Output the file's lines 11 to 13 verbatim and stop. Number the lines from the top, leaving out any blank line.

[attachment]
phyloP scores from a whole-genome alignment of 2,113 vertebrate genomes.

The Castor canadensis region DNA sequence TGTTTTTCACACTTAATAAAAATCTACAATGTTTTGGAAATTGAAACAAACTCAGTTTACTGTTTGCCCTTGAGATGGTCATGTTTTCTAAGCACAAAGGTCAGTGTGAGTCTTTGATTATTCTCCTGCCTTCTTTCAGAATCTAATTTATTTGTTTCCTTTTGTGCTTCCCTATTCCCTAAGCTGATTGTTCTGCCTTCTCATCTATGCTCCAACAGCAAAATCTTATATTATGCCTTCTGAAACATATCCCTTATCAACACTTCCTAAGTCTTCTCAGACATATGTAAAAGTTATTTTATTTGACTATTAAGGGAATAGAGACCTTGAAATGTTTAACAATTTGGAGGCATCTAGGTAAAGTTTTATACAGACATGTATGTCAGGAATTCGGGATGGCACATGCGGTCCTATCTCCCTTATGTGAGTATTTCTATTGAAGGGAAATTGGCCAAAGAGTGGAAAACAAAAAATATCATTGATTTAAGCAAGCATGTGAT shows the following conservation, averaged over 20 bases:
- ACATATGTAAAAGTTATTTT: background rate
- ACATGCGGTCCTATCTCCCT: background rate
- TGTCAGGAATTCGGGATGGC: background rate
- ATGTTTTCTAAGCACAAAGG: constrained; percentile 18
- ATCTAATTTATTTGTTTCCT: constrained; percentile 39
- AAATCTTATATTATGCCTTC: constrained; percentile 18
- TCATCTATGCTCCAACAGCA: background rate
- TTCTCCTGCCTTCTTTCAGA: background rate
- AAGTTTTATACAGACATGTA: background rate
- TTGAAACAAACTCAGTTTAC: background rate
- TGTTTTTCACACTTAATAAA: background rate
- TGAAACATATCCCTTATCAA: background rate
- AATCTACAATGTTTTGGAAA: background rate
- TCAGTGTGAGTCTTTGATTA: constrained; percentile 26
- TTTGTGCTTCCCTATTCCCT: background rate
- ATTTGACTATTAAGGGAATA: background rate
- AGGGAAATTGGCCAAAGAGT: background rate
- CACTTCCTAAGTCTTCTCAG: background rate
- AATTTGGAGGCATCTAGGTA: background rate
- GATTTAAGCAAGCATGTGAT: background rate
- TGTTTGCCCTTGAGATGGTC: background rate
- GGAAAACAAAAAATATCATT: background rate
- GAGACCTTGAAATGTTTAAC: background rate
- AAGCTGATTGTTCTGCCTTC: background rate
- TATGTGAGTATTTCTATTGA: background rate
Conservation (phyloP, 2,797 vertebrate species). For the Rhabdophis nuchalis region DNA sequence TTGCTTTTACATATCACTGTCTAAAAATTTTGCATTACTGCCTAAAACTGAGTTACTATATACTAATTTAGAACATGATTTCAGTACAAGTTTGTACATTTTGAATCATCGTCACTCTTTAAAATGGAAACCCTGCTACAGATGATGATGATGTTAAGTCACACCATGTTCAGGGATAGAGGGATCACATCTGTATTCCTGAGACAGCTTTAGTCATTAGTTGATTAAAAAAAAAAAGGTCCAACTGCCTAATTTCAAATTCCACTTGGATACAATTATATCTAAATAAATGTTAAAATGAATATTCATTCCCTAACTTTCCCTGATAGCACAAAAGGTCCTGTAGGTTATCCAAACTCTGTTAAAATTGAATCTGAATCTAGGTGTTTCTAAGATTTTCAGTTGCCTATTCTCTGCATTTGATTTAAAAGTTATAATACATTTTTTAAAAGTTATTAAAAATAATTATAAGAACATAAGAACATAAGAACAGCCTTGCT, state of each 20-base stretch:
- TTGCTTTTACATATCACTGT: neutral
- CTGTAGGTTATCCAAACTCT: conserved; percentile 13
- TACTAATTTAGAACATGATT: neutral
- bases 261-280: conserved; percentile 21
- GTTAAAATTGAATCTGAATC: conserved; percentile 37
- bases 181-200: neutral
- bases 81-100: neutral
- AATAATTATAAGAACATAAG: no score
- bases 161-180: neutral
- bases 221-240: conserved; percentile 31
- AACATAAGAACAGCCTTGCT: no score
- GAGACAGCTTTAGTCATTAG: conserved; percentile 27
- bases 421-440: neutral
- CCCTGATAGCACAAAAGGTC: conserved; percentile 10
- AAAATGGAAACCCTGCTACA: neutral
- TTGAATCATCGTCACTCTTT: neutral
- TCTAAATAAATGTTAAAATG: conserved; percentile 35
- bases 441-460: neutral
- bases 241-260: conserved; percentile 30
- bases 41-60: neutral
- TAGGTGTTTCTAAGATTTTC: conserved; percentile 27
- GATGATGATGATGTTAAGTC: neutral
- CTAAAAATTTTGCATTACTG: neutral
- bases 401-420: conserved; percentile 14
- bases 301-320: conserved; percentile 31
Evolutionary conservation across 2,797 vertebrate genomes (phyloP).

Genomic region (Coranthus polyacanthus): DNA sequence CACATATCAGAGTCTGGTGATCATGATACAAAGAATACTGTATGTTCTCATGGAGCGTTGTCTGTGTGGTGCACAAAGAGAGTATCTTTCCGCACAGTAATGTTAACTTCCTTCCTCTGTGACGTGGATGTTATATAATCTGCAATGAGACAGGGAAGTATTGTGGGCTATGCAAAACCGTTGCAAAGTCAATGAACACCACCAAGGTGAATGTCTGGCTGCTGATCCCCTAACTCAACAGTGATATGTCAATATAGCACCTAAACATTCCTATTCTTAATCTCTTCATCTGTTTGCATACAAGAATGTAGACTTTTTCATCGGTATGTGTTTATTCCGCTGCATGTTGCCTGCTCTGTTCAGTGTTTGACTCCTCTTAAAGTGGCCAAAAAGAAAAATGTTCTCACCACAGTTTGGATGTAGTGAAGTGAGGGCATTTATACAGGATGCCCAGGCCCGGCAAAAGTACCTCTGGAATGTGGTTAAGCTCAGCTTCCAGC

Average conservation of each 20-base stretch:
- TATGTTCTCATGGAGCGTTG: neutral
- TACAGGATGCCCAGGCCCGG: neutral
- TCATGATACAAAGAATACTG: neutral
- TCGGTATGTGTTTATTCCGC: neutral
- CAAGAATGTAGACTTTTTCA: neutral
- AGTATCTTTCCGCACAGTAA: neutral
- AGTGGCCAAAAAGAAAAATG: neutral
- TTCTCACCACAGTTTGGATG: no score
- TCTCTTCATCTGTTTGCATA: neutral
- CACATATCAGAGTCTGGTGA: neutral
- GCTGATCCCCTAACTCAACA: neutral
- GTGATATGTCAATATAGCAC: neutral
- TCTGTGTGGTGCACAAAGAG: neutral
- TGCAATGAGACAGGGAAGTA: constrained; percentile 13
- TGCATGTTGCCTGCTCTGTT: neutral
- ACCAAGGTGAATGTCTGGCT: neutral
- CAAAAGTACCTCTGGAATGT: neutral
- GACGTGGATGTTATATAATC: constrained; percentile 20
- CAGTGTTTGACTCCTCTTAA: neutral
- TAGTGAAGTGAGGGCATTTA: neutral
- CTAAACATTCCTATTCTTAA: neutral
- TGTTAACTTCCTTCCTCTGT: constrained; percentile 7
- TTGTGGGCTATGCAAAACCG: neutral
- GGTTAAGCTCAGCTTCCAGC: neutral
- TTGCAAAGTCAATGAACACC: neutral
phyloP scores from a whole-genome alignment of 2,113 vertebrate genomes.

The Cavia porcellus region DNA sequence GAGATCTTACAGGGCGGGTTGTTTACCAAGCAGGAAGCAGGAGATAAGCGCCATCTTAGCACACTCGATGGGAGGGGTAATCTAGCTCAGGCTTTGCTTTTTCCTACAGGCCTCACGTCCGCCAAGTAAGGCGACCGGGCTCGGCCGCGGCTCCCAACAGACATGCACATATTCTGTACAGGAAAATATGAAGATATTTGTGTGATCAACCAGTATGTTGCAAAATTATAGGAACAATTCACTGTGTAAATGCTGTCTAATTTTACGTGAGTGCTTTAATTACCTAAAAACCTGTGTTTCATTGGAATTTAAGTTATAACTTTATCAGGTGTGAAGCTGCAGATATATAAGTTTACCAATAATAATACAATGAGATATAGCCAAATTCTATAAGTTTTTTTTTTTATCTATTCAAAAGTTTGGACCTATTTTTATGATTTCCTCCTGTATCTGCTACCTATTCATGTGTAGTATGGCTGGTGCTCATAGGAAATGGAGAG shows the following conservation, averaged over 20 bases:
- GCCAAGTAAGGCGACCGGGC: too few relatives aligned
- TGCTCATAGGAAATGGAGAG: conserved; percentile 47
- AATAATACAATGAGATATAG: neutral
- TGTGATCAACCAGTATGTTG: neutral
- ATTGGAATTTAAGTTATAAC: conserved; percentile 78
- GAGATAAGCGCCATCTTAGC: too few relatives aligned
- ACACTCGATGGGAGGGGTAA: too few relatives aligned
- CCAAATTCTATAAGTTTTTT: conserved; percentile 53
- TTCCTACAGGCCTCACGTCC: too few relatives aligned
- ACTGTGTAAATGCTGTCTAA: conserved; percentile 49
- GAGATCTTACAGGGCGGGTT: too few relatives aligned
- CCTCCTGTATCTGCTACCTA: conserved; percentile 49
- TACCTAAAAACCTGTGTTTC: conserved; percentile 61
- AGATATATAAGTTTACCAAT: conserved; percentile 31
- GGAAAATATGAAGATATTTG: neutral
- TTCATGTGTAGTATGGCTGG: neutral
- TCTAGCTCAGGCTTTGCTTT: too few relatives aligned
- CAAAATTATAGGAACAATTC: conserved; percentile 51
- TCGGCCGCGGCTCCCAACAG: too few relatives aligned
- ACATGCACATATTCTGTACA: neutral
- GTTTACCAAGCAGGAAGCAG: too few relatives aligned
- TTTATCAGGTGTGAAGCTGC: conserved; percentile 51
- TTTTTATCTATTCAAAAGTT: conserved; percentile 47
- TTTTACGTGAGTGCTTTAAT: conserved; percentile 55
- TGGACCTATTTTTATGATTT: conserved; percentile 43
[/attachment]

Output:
- AAGTTTTATACAGACATGTA: background rate
- TTGAAACAAACTCAGTTTAC: background rate
- TGTTTTTCACACTTAATAAA: background rate